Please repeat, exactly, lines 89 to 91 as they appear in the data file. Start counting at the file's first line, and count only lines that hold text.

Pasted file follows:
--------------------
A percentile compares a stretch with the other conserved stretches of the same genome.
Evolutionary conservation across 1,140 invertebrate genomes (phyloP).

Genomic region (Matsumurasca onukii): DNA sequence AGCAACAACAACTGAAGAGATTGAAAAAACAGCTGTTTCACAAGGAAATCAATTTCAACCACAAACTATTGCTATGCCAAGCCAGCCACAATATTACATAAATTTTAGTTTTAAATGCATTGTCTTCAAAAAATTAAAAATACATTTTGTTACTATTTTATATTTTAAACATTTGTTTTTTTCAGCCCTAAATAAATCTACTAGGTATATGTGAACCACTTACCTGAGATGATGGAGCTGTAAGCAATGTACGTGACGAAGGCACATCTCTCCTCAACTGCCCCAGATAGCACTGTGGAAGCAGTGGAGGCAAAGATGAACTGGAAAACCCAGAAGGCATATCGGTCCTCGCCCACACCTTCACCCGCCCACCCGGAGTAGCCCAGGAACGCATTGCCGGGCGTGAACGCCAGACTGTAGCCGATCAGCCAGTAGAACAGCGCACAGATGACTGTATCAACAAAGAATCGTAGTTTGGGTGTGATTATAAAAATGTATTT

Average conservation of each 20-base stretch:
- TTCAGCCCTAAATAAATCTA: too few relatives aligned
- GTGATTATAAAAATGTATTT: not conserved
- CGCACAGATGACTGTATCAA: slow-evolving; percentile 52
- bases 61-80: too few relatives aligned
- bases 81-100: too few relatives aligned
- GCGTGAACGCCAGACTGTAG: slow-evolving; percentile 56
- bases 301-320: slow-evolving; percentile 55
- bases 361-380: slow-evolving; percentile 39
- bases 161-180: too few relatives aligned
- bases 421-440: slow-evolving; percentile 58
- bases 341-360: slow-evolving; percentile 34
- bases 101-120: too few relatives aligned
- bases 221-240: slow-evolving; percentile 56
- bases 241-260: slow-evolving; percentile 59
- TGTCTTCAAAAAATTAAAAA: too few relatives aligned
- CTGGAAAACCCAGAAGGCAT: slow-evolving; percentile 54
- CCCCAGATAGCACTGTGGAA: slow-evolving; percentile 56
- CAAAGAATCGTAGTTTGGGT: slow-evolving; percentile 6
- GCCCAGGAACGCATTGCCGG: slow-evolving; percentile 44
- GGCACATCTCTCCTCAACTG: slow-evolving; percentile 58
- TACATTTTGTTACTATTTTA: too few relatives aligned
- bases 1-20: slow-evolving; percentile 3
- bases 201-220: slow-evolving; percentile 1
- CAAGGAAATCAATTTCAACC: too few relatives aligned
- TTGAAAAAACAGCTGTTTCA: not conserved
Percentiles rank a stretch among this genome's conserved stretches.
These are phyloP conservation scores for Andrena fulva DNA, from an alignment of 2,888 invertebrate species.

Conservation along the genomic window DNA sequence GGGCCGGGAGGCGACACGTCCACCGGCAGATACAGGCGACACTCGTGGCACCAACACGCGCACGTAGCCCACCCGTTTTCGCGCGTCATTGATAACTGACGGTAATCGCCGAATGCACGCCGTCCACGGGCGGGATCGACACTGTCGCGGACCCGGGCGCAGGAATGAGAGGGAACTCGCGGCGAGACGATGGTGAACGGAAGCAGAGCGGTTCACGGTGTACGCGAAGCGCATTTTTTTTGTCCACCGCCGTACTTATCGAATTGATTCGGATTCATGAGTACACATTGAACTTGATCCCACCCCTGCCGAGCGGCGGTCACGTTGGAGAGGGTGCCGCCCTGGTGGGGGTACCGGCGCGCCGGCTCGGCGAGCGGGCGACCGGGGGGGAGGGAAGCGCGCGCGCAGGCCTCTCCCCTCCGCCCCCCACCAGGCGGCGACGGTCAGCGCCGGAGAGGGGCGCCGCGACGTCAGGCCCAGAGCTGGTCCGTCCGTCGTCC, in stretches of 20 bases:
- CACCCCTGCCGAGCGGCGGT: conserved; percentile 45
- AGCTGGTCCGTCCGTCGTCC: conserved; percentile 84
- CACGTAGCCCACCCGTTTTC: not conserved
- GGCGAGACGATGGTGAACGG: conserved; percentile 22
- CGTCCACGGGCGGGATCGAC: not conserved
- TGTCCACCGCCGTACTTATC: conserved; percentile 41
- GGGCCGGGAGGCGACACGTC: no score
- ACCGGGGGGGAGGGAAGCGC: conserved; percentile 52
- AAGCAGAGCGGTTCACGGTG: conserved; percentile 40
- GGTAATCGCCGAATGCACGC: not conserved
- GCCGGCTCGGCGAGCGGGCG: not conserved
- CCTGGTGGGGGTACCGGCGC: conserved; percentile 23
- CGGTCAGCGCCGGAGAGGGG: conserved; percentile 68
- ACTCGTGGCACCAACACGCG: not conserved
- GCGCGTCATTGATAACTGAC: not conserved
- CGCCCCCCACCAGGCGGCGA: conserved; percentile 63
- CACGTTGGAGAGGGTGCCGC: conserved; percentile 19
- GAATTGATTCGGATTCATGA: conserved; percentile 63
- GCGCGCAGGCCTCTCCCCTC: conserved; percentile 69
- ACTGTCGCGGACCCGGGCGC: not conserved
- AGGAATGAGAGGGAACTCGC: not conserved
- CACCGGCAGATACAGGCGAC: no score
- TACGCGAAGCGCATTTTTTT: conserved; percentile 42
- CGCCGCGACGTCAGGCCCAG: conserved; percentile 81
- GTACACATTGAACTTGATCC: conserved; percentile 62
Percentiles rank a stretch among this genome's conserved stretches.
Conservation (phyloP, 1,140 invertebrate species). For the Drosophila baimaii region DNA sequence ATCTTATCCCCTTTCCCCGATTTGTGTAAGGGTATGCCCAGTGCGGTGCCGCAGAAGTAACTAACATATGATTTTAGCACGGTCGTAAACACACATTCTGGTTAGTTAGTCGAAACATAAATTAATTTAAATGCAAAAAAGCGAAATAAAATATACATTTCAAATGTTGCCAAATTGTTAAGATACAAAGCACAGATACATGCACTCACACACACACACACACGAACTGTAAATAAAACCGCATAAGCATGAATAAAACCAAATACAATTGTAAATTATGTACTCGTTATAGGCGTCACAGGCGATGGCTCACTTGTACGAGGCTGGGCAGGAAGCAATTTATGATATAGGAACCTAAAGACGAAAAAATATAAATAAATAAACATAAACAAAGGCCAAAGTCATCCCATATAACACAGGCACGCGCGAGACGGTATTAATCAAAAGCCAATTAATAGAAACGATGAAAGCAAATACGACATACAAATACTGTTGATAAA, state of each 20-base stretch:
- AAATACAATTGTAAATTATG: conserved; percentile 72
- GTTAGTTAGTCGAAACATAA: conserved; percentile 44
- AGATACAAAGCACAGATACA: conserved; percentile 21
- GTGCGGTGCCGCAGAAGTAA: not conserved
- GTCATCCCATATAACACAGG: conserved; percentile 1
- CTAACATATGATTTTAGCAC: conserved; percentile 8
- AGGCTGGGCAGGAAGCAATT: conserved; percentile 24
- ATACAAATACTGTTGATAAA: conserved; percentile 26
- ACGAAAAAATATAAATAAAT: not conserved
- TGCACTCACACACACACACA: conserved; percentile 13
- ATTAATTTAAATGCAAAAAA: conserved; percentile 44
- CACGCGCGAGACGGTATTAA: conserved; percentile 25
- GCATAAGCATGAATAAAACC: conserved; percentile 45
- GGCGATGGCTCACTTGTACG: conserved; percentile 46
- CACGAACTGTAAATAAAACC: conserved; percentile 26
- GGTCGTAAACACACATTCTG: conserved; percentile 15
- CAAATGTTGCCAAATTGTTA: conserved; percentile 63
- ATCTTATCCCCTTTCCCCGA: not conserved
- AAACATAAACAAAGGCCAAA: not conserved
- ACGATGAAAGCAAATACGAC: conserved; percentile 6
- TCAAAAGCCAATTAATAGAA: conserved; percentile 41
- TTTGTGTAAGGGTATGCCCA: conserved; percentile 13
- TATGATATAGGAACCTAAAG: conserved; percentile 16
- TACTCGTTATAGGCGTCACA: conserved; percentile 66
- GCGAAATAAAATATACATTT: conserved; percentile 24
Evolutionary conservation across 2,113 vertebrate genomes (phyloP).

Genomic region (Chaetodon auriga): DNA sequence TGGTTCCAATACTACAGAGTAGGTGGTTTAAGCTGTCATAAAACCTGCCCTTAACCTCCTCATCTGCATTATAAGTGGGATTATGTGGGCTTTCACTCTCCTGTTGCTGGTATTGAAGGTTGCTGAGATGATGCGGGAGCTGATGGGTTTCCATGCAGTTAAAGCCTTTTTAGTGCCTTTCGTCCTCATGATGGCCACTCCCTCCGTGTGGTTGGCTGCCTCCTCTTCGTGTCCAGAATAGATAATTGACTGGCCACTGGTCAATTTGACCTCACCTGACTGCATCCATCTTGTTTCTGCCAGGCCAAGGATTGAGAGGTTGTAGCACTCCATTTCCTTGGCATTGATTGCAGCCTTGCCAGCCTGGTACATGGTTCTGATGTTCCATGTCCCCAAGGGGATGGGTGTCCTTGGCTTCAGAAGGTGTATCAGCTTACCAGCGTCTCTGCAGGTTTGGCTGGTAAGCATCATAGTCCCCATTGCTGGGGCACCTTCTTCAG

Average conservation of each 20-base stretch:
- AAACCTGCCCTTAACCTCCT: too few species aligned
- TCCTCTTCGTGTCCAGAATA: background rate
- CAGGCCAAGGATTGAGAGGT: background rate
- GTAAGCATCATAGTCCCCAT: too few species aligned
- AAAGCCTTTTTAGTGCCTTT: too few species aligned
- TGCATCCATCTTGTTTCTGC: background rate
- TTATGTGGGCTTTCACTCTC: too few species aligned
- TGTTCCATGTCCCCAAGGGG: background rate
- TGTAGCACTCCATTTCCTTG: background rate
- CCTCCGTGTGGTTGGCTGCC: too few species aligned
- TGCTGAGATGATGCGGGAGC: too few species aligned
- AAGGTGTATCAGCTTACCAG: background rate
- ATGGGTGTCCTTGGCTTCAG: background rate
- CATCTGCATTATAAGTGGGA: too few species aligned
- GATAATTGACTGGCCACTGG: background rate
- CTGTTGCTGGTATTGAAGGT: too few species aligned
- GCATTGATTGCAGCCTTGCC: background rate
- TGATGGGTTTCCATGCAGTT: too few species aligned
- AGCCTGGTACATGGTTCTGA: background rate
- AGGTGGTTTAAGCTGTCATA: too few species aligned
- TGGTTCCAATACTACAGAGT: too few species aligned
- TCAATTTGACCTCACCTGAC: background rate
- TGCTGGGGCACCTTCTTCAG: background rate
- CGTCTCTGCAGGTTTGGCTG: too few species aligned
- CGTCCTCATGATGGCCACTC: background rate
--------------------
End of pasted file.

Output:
- TCCTCTTCGTGTCCAGAATA: background rate
- CAGGCCAAGGATTGAGAGGT: background rate
- GTAAGCATCATAGTCCCCAT: too few species aligned